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Last Updated on June 19, 2019, by eNotes Editorial. Word Count: 308

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So You’ve Been Publicly Shamed addresses the resurgence of public shaming in the age of social media. Moreover, however, it speaks to the human tendency to derive enjoyment from such a practice. The author, Jon Ronson, explains that while public whippings in western societies disappeared by the mid-1800s, public shaming continued in other forms. Journalists shame celebrities by publicizing their indiscretions in tabloid newspapers, and ordinary tweeters and bloggers publicly shame others on social media websites. In this environment, issues quickly escalate to scandals that dominate the public interest, and the lives of the victims are forever changed.

The problem with public shaming, according to Ronson, is not simply that it devastates careers and squashes ambitions, but that it leaves deep psychological scars on the victims that are close to impossible to heal. It is a form of punishment without the possibility of redemption, and in Ronson’s view, we’re all guilty of enjoying this kind of punishment when it is inflicted on others. The disturbing message of this book is that in the age of social media, we are all at risk of being publicly shamed, as seemingly harmless remarks posted to twitter or other sites are taken out of context and believed to mean something they’re not. Therefore, the safest route to take when posting anything to social media is to walk on eggshells and remain as bland as possible, being careful not to express opinions or make remarks that could possibly offend the far right, the far left, or anyone in between. Ronson’s humorous treatment of the subject makes the book highly enjoyable, but the message that runs through the book is a highly disturbing commentary on American society today. It highlights the contradictory nature of a communication medium that encourages social commentary and discourages it at the same time.


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Last Updated on June 19, 2019, by eNotes Editorial. Word Count: 238

So You've Been Publicly Shamed is a book by British journalist Jon Ronson originally published in 2015. It begins with a personal story of how Ronson himself was the target of a parody Twitter account and then expands to discuss some of the more notorious incidents of public shaming that became viral on the internet. It draws some historical parallels with the way that public shaming functioned in the early American colonies as a means of enforcing moral norms.

Ronson's approach is journalistic with a strong eye for the striking example or anecdote. He recounts famous (or infamous) examples of public shaming, such as the story of Jonah Lehrer, who was a successful writer discovered to have plagiarized and fabricated some of his journalism, or of Lindsey Stone, who became infamous for a single social media photo.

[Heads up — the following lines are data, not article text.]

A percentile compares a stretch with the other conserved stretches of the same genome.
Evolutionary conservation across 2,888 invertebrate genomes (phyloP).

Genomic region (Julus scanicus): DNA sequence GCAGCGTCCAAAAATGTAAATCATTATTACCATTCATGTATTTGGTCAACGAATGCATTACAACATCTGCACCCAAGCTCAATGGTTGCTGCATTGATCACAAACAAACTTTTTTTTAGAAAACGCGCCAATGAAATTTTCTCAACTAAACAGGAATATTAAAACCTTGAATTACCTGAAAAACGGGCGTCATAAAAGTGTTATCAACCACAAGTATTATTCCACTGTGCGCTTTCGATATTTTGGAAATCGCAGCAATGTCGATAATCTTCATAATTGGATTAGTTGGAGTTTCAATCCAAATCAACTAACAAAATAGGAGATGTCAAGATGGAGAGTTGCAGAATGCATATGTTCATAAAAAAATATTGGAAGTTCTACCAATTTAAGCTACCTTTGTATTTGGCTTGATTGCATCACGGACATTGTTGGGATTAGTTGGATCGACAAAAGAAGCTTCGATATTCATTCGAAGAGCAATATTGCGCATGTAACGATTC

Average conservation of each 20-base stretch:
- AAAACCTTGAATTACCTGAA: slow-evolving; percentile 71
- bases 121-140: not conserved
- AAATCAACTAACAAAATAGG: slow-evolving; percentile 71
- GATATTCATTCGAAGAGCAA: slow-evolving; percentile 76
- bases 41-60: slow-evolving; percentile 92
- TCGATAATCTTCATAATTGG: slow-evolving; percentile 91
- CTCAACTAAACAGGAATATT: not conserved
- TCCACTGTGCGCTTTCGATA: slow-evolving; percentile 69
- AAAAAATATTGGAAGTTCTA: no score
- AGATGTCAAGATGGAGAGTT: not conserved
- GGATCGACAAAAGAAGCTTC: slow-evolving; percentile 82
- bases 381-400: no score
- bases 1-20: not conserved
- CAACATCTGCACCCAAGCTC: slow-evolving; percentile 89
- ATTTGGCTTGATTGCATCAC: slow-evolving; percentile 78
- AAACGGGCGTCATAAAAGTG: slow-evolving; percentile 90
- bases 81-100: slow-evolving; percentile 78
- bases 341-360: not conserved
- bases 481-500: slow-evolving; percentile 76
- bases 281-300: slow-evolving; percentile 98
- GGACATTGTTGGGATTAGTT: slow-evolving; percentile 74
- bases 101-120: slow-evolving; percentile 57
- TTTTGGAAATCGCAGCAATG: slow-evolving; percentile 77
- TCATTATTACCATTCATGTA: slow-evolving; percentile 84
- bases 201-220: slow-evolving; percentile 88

A major theme of the book is how to balance the importance of calling out certain types of bad or fraudulent behavior with the use of public shaming, doxxing, and virality as a form of vigilantism and bullying. As Gamergate and similar controversies have shown, the tools of internet shaming can be used to attack and humiliate people unjustly as well as justly.

Ronson's treatments of this issue reveal individual human circumstances behind viral shaming and references the moral dilemmas involved, although he does not provide the sort of complex ethical or historical analysis that one might find in a scholarly work.


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Last Updated on June 19, 2019, by eNotes Editorial. Word Count: 174

So You've Been Publicly Shamed is a case study of public shaming and examines the evolution of public punishment. The author, Jon Ronson, focuses on the dehumanization caused by public shaming. A person can be publicly shamed for a crime they have committed or shamed simply for posting a sarcastic tweet. Ronson explicates that observers succumb to the mob mentality online easily, and, in essence, they strip the offender of his humanity by making him into a villain. Offenders are publicly embarrassed, corrected, and punished by the mob leaving them feeling as if they cannot participate in society again, whether that be through social media or face-to-face interactions.

Ronson also explores how the phenomenon of public shaming causes us as individuals to conform in an effort to avoid public ridicule.

Ronson writes:

“We’re creating a culture where people feel constantly surveilled, where people are afraid to be themselves.”

In short, Jon Ronson seems to argue that life is more interesting when we allow each other to make mistakes without fear of being silenced.